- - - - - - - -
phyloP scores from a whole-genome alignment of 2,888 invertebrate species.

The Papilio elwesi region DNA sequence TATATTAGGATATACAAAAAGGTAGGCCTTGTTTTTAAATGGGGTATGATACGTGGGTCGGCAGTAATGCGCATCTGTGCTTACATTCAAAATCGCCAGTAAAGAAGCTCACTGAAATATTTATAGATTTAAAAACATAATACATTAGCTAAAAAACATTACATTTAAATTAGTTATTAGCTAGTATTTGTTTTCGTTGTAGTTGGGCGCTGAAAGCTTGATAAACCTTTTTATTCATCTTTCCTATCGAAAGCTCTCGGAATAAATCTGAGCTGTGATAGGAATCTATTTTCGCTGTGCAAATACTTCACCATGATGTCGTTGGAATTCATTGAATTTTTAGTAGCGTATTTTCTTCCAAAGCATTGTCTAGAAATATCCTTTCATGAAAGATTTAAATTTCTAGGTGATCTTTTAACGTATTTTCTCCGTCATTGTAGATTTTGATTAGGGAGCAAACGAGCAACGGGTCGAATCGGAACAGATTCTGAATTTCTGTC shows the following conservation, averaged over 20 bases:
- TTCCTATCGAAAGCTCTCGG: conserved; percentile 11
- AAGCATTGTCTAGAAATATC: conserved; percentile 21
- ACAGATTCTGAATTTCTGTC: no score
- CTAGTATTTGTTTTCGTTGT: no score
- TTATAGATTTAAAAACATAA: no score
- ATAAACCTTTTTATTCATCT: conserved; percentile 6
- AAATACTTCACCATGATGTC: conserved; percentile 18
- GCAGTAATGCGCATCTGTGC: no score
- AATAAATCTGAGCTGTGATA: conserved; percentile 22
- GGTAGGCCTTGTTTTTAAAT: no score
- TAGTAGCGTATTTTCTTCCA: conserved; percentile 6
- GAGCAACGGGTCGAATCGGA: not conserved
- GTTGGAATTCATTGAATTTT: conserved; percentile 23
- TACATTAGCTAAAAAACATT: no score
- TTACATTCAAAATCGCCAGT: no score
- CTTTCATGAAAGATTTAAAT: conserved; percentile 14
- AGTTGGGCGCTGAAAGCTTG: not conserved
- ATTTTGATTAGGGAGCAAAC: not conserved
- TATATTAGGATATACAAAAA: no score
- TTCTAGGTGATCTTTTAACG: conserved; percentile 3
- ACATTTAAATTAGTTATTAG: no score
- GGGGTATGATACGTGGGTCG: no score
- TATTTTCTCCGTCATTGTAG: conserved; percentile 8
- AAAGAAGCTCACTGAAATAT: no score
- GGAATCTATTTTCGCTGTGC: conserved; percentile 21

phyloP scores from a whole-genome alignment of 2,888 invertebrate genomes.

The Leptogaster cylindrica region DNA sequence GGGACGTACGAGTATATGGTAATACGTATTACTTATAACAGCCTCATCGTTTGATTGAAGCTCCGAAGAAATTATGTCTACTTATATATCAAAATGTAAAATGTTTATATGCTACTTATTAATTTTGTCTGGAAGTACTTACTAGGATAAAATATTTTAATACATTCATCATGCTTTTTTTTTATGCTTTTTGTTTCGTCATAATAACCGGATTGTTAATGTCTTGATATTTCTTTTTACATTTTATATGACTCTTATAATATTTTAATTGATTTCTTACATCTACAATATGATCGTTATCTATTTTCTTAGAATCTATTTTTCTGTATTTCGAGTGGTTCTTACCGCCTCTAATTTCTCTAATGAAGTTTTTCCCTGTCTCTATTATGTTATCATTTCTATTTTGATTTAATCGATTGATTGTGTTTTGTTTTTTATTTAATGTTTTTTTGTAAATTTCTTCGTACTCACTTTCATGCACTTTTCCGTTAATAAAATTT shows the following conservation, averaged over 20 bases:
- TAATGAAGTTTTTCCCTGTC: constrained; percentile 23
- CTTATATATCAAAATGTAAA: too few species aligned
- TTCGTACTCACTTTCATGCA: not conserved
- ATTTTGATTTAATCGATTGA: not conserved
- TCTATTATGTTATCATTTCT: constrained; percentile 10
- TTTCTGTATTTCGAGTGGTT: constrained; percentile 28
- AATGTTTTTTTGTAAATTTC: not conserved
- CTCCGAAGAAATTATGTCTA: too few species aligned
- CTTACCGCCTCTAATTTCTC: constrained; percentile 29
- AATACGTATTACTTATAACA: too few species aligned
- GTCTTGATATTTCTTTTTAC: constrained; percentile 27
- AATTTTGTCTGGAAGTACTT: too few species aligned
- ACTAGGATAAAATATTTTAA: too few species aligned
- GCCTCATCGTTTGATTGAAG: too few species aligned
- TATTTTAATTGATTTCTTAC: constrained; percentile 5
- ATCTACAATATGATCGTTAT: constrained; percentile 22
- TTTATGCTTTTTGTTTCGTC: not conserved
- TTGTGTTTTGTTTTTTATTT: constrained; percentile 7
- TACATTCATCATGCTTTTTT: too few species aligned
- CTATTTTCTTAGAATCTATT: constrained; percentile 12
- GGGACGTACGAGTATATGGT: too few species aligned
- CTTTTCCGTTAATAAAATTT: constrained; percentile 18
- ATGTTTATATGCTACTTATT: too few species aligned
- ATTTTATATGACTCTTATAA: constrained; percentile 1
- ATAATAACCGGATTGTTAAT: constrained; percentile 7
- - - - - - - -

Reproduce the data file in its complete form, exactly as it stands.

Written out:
phyloP scores from a whole-genome alignment of 2,888 invertebrate species.

The Papilio elwesi region DNA sequence TATATTAGGATATACAAAAAGGTAGGCCTTGTTTTTAAATGGGGTATGATACGTGGGTCGGCAGTAATGCGCATCTGTGCTTACATTCAAAATCGCCAGTAAAGAAGCTCACTGAAATATTTATAGATTTAAAAACATAATACATTAGCTAAAAAACATTACATTTAAATTAGTTATTAGCTAGTATTTGTTTTCGTTGTAGTTGGGCGCTGAAAGCTTGATAAACCTTTTTATTCATCTTTCCTATCGAAAGCTCTCGGAATAAATCTGAGCTGTGATAGGAATCTATTTTCGCTGTGCAAATACTTCACCATGATGTCGTTGGAATTCATTGAATTTTTAGTAGCGTATTTTCTTCCAAAGCATTGTCTAGAAATATCCTTTCATGAAAGATTTAAATTTCTAGGTGATCTTTTAACGTATTTTCTCCGTCATTGTAGATTTTGATTAGGGAGCAAACGAGCAACGGGTCGAATCGGAACAGATTCTGAATTTCTGTC shows the following conservation, averaged over 20 bases:
- TTCCTATCGAAAGCTCTCGG: conserved; percentile 11
- AAGCATTGTCTAGAAATATC: conserved; percentile 21
- ACAGATTCTGAATTTCTGTC: no score
- CTAGTATTTGTTTTCGTTGT: no score
- TTATAGATTTAAAAACATAA: no score
- ATAAACCTTTTTATTCATCT: conserved; percentile 6
- AAATACTTCACCATGATGTC: conserved; percentile 18
- GCAGTAATGCGCATCTGTGC: no score
- AATAAATCTGAGCTGTGATA: conserved; percentile 22
- GGTAGGCCTTGTTTTTAAAT: no score
- TAGTAGCGTATTTTCTTCCA: conserved; percentile 6
- GAGCAACGGGTCGAATCGGA: not conserved
- GTTGGAATTCATTGAATTTT: conserved; percentile 23
- TACATTAGCTAAAAAACATT: no score
- TTACATTCAAAATCGCCAGT: no score
- CTTTCATGAAAGATTTAAAT: conserved; percentile 14
- AGTTGGGCGCTGAAAGCTTG: not conserved
- ATTTTGATTAGGGAGCAAAC: not conserved
- TATATTAGGATATACAAAAA: no score
- TTCTAGGTGATCTTTTAACG: conserved; percentile 3
- ACATTTAAATTAGTTATTAG: no score
- GGGGTATGATACGTGGGTCG: no score
- TATTTTCTCCGTCATTGTAG: conserved; percentile 8
- AAAGAAGCTCACTGAAATAT: no score
- GGAATCTATTTTCGCTGTGC: conserved; percentile 21

phyloP scores from a whole-genome alignment of 2,888 invertebrate genomes.

The Leptogaster cylindrica region DNA sequence GGGACGTACGAGTATATGGTAATACGTATTACTTATAACAGCCTCATCGTTTGATTGAAGCTCCGAAGAAATTATGTCTACTTATATATCAAAATGTAAAATGTTTATATGCTACTTATTAATTTTGTCTGGAAGTACTTACTAGGATAAAATATTTTAATACATTCATCATGCTTTTTTTTTATGCTTTTTGTTTCGTCATAATAACCGGATTGTTAATGTCTTGATATTTCTTTTTACATTTTATATGACTCTTATAATATTTTAATTGATTTCTTACATCTACAATATGATCGTTATCTATTTTCTTAGAATCTATTTTTCTGTATTTCGAGTGGTTCTTACCGCCTCTAATTTCTCTAATGAAGTTTTTCCCTGTCTCTATTATGTTATCATTTCTATTTTGATTTAATCGATTGATTGTGTTTTGTTTTTTATTTAATGTTTTTTTGTAAATTTCTTCGTACTCACTTTCATGCACTTTTCCGTTAATAAAATTT shows the following conservation, averaged over 20 bases:
- TAATGAAGTTTTTCCCTGTC: constrained; percentile 23
- CTTATATATCAAAATGTAAA: too few species aligned
- TTCGTACTCACTTTCATGCA: not conserved
- ATTTTGATTTAATCGATTGA: not conserved
- TCTATTATGTTATCATTTCT: constrained; percentile 10
- TTTCTGTATTTCGAGTGGTT: constrained; percentile 28
- AATGTTTTTTTGTAAATTTC: not conserved
- CTCCGAAGAAATTATGTCTA: too few species aligned
- CTTACCGCCTCTAATTTCTC: constrained; percentile 29
- AATACGTATTACTTATAACA: too few species aligned
- GTCTTGATATTTCTTTTTAC: constrained; percentile 27
- AATTTTGTCTGGAAGTACTT: too few species aligned
- ACTAGGATAAAATATTTTAA: too few species aligned
- GCCTCATCGTTTGATTGAAG: too few species aligned
- TATTTTAATTGATTTCTTAC: constrained; percentile 5
- ATCTACAATATGATCGTTAT: constrained; percentile 22
- TTTATGCTTTTTGTTTCGTC: not conserved
- TTGTGTTTTGTTTTTTATTT: constrained; percentile 7
- TACATTCATCATGCTTTTTT: too few species aligned
- CTATTTTCTTAGAATCTATT: constrained; percentile 12
- GGGACGTACGAGTATATGGT: too few species aligned
- CTTTTCCGTTAATAAAATTT: constrained; percentile 18
- ATGTTTATATGCTACTTATT: too few species aligned
- ATTTTATATGACTCTTATAA: constrained; percentile 1
- ATAATAACCGGATTGTTAAT: constrained; percentile 7